Protecting data during a hurricane is no easy feat. For data centers outside of a hurricane’s direct path, “hardening” is a viable option. A hardened data center has hurricane shields for all windows and doors, is located on an upper floor, and comes equipped with flood precautions such as pumps.
But, as Hurricane Sandy proved in 2012, even the best facility design does little for protection when in the storm’s direct path. The storm tested the value of cloud services, colocation and redundant facilities, proving that data is more secure when not tied to a single location. Some of the lessons learned from Hurricane Katrina in 2004 proved invaluable in 2012, including the need for redundant backups outside of the hurricane area.
Data center providers know how to protect infrastructure. “Racks need to be bolted down and use seismic restraints, and the facility must have multiple layers of redundancy,” writes Jason Verge for Data Center Knowledge. “While the facility may navigate through an earthquake, it’s the outside infrastructure that poses the biggest threat,” writes Verge.
The cloud offers that protection with multiple levels of redundancy across the world. So your data will survive even if one location is hit or damaged.
No matter how well-prepared the data center provider is, unexpected damage because of external surroundings can put customer data at risk. Verge recommends that data center customers have a second deployment outside of known fault zones.
3. Solar flares
One threat you might not often think of is solar flares. Solar flares, or coronal mass ejections, are events in which the sun flings large amounts of energy and particles into space. If this discharge hits the Earth, it can produce phenomena (like the auroras), but it can also damage and destroy electrical systems not unlike an electromagnetic pulse (EMP).
Many of the precautions for geomagnetic storms are the same as for other disasters (backup power supplies, a disaster recovery plan, etc.). Unlike other natural disasters that simply damage physical infrastructure, solar flares affect electrical systems and can cause months-long outages in certain regions. The only real solution is to have cross-region backup of all your data.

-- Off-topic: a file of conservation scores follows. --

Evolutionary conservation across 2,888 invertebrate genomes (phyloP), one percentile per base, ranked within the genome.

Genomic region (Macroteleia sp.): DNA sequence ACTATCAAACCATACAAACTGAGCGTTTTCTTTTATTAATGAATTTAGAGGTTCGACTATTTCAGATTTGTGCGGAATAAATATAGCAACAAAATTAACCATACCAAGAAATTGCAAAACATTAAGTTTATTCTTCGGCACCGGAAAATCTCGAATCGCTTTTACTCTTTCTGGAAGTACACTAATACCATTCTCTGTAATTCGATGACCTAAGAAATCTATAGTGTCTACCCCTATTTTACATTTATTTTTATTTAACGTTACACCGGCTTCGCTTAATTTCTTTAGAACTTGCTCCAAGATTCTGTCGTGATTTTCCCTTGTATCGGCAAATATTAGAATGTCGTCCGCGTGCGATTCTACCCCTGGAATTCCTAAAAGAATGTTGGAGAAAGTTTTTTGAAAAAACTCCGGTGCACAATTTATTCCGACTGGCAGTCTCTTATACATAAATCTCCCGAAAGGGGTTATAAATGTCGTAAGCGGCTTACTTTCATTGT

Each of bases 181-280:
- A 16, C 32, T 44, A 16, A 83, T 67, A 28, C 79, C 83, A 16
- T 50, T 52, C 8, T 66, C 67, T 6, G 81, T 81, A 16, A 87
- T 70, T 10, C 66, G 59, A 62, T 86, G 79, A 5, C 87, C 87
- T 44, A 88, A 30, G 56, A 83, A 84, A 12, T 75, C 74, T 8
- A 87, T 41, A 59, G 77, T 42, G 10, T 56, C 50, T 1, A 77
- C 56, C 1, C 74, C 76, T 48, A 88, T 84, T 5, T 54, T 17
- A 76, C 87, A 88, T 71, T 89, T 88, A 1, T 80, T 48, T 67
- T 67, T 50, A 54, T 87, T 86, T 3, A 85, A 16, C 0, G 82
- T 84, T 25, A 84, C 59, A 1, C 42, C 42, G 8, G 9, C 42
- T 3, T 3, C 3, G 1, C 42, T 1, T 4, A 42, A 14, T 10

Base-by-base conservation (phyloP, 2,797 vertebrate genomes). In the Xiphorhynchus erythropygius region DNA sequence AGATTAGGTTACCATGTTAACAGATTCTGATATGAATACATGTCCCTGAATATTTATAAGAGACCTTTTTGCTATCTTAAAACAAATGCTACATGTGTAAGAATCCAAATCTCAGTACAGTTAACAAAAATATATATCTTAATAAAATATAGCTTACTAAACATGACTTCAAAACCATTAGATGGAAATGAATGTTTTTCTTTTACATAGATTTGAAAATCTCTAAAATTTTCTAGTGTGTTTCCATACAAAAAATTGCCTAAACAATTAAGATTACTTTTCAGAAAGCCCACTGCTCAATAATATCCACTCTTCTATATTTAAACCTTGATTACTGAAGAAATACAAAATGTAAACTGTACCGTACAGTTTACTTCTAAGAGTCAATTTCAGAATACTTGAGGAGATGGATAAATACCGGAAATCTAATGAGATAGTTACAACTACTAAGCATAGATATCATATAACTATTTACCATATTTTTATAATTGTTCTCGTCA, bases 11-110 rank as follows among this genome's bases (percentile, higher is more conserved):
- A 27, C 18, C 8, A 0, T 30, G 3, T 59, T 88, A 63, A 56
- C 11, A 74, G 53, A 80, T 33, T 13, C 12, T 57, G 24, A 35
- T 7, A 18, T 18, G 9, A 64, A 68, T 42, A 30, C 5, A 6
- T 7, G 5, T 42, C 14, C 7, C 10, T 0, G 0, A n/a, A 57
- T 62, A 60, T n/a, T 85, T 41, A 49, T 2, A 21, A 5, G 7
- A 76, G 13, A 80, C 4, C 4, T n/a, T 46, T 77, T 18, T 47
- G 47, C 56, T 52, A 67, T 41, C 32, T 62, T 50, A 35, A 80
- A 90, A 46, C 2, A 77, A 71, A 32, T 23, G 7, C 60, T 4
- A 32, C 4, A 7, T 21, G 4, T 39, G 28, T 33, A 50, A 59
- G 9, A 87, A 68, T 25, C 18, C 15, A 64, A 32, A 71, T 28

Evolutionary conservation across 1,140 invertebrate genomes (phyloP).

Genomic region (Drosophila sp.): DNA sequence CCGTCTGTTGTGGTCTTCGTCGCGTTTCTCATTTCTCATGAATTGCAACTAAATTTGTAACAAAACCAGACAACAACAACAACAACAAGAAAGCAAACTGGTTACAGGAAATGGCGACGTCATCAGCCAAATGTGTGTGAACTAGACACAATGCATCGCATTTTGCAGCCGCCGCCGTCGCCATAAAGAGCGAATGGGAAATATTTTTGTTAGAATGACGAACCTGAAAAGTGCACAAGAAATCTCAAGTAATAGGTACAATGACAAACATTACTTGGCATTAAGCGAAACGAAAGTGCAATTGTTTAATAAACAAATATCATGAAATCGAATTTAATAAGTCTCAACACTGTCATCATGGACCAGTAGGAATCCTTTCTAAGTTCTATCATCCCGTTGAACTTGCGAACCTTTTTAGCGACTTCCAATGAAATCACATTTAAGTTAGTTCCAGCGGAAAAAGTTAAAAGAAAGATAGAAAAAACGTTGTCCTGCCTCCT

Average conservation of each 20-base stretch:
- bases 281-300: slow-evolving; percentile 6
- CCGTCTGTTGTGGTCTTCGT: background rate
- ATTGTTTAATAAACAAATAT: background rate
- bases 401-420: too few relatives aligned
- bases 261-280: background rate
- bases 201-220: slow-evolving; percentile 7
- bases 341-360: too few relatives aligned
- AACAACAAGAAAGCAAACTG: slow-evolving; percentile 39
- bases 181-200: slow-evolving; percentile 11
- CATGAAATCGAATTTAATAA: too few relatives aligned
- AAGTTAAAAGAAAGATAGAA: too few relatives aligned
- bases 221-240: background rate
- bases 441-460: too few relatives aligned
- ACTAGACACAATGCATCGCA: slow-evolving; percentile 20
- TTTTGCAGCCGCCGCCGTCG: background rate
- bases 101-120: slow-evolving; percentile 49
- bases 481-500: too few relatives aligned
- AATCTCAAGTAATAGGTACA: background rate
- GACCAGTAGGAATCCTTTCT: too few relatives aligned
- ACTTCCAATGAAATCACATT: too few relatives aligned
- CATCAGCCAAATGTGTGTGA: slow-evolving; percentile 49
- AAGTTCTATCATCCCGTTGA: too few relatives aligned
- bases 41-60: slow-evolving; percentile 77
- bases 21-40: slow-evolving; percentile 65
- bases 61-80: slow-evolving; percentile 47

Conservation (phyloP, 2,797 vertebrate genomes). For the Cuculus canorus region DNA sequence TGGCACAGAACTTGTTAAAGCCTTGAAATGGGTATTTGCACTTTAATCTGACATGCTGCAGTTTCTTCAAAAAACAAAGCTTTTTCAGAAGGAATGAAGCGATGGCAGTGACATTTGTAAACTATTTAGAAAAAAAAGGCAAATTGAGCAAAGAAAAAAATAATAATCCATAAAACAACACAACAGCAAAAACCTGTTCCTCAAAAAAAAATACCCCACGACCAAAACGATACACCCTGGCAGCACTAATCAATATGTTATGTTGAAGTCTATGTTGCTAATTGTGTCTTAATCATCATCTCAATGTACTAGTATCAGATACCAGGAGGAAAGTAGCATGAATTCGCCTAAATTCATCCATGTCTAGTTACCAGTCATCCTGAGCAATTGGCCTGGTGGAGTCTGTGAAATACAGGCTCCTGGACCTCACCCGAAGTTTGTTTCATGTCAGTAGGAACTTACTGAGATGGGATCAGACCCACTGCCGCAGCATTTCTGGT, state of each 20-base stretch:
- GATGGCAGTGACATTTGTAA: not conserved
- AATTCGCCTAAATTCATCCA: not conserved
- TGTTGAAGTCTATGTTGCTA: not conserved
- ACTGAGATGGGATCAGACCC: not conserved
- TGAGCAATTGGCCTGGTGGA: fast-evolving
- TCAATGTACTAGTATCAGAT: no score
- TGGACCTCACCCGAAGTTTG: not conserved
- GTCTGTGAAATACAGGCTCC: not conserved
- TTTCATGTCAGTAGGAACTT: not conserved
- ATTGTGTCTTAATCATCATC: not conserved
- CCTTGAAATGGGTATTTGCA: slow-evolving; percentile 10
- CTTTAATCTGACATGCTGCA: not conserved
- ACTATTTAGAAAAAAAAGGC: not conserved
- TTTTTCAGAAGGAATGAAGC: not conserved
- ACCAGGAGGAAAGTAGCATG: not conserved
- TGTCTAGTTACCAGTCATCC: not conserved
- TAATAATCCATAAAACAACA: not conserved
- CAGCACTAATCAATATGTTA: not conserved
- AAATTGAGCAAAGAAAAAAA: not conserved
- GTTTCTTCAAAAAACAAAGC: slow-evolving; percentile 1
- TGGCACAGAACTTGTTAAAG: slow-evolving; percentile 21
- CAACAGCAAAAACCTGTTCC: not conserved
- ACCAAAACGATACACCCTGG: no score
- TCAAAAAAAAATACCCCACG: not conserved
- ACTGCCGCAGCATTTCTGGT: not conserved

As the world gets warmer and the sea level continues to rise, coastal data centers need to protect against flooding. Emergency backup generators need to be made flood proof, and there needs to be enough fuel stored to last for days. However, at the end of the day, if a data center is in the wrong spot at the wrong time, even the best-made plan might not be enough to keep it online.
Even companies outside of regular flood zones should be aware of this contingency; for example, Phoenix experienced record-breaking flash flooding following the largest single day’s rain ever recorded in the normally dry city.
According to Tony Surma, CTO of Microsoft Disaster Response, “The awareness that information is a basic need in disaster response — right along with food, water, and shelter — is driving use of the cloud.” When data is stored in the cloud, companies can “rapidly deploy resources on demand and accommodate large spikes in traffic regardless of local conditions.” This way the cloud protects your data no matter the disaster.
Interested in moving your data to the cloud? Give us a call.